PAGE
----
Important note: it is essential that you take the methadone regularly. If you miss three or more daily doses your body may lose its ability to break down the drug (tolerance). You can still continue with the withdrawal programme but you may need to start again with a lower dose.
Some other points about taking methadone
- You are more likely to succeed in staying off heroin if you have support and counselling during this difficult time. This may be from a local drug community team (or similar). Self-help groups or other agencies may also be of help. It is much harder to 'do it alone' - so do go for counselling and help if it is available in your area.
- Some prescribed medicines may interfere with methadone - for example, some used to treat tuberculosis (TB) and epilepsy. Tell the doctor who prescribes methadone if you are taking any other medicines. However, most prescribed medicines can be taken in the normal way.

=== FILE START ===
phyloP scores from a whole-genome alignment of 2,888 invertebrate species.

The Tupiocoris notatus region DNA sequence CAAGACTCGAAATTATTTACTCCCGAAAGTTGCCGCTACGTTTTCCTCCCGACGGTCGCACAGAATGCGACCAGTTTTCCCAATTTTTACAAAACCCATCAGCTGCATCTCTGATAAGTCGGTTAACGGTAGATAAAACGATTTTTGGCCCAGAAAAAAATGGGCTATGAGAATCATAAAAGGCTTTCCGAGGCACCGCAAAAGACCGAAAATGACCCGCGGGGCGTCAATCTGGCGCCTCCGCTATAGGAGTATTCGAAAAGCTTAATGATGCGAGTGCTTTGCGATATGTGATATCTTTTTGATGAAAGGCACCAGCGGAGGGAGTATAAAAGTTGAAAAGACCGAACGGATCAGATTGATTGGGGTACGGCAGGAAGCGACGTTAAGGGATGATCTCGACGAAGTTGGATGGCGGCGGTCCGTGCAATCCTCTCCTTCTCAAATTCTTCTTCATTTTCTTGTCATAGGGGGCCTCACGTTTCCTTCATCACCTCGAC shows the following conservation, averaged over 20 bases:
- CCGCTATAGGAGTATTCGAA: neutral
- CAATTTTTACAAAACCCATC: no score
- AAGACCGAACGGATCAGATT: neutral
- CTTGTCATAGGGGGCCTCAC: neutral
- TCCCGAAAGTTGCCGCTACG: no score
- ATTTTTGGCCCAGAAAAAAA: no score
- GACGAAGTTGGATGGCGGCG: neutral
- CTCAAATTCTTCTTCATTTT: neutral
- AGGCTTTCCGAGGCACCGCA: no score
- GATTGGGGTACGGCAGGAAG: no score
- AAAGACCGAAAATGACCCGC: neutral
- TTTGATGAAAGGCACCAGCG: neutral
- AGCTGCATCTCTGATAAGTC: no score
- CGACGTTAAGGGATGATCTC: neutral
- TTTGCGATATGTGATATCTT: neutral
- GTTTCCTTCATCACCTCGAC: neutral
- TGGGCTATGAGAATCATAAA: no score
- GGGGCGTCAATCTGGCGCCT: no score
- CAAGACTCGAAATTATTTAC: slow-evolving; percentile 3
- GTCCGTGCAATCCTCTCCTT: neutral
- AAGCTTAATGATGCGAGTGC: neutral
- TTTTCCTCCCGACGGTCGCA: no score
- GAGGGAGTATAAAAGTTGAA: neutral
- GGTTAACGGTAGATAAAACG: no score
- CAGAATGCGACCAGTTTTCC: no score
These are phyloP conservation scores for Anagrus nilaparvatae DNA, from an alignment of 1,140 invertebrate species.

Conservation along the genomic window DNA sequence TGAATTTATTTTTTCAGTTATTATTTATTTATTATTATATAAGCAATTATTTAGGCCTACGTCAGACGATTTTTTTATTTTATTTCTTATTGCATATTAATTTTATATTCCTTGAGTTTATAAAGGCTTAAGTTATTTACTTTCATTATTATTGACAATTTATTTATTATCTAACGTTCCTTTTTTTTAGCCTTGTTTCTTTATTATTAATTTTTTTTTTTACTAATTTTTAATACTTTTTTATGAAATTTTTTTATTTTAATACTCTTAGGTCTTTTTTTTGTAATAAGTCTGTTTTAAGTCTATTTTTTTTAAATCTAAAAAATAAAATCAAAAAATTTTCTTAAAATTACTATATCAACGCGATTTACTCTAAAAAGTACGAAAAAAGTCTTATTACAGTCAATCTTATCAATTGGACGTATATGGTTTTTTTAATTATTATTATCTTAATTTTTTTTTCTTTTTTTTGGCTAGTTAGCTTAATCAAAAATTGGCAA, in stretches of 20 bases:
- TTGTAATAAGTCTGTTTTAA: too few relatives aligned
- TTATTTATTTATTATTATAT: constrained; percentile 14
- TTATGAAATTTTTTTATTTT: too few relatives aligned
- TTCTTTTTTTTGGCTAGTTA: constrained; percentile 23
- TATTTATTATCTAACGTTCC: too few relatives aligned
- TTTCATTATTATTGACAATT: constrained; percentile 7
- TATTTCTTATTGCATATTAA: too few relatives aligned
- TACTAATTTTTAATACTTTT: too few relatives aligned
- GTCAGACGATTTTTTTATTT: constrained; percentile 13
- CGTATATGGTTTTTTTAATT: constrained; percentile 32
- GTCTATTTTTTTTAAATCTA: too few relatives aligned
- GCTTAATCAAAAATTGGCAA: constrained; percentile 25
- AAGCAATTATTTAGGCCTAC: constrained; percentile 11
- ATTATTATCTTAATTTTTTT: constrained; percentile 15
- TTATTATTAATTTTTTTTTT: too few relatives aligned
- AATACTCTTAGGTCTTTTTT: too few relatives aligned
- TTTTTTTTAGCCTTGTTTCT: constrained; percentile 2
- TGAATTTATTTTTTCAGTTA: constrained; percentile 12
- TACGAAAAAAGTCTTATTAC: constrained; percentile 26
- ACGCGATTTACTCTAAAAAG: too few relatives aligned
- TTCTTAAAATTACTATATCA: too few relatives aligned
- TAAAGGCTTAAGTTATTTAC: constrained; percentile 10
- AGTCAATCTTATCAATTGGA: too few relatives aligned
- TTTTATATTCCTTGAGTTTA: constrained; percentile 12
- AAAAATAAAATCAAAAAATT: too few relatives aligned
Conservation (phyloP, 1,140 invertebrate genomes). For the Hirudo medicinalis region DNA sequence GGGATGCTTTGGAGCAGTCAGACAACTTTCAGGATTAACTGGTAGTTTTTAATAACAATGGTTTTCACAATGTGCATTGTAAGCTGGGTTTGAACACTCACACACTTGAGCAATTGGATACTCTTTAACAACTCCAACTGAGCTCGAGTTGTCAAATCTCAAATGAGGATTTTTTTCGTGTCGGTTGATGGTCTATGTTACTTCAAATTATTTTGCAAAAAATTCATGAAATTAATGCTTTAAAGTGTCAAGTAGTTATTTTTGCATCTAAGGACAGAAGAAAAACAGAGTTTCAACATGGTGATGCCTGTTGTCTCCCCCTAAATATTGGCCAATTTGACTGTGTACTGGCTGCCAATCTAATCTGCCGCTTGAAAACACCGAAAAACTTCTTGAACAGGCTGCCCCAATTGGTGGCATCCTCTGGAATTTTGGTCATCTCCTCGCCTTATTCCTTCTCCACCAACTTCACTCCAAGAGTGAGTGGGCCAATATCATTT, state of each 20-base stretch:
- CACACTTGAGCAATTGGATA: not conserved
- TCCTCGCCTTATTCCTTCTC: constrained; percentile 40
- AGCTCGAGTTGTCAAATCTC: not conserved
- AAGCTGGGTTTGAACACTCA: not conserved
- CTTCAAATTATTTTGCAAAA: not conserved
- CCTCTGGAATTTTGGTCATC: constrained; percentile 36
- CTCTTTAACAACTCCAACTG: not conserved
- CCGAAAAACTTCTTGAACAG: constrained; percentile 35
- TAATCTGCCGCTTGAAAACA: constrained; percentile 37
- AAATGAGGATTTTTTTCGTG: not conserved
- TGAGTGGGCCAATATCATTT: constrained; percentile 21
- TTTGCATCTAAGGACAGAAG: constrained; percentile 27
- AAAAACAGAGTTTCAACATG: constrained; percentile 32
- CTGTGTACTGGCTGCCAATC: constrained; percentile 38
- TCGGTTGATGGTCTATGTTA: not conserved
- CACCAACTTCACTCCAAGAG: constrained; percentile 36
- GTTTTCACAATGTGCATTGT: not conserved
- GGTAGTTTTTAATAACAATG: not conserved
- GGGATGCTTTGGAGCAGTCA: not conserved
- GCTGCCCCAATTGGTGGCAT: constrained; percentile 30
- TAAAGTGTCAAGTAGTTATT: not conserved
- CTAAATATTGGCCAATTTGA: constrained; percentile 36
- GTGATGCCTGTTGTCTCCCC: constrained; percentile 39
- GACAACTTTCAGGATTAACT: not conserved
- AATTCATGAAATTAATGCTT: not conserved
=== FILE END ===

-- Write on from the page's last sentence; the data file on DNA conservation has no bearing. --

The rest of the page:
- Other street drugs, such as benzodiazepines ('benzos'), and alcohol, can affect methadone. It is best not to take any other drugs and not to drink too much alcohol.
- You will be asked to give a urine sample from time to time by your doctor.
- Driving. If you use heroin, methadone or similar drugs, you should tell the DVLA. You are likely to be banned from driving. However, if you are on a supervised methadone programme, you may be allowed to drive again subject to an annual medical review.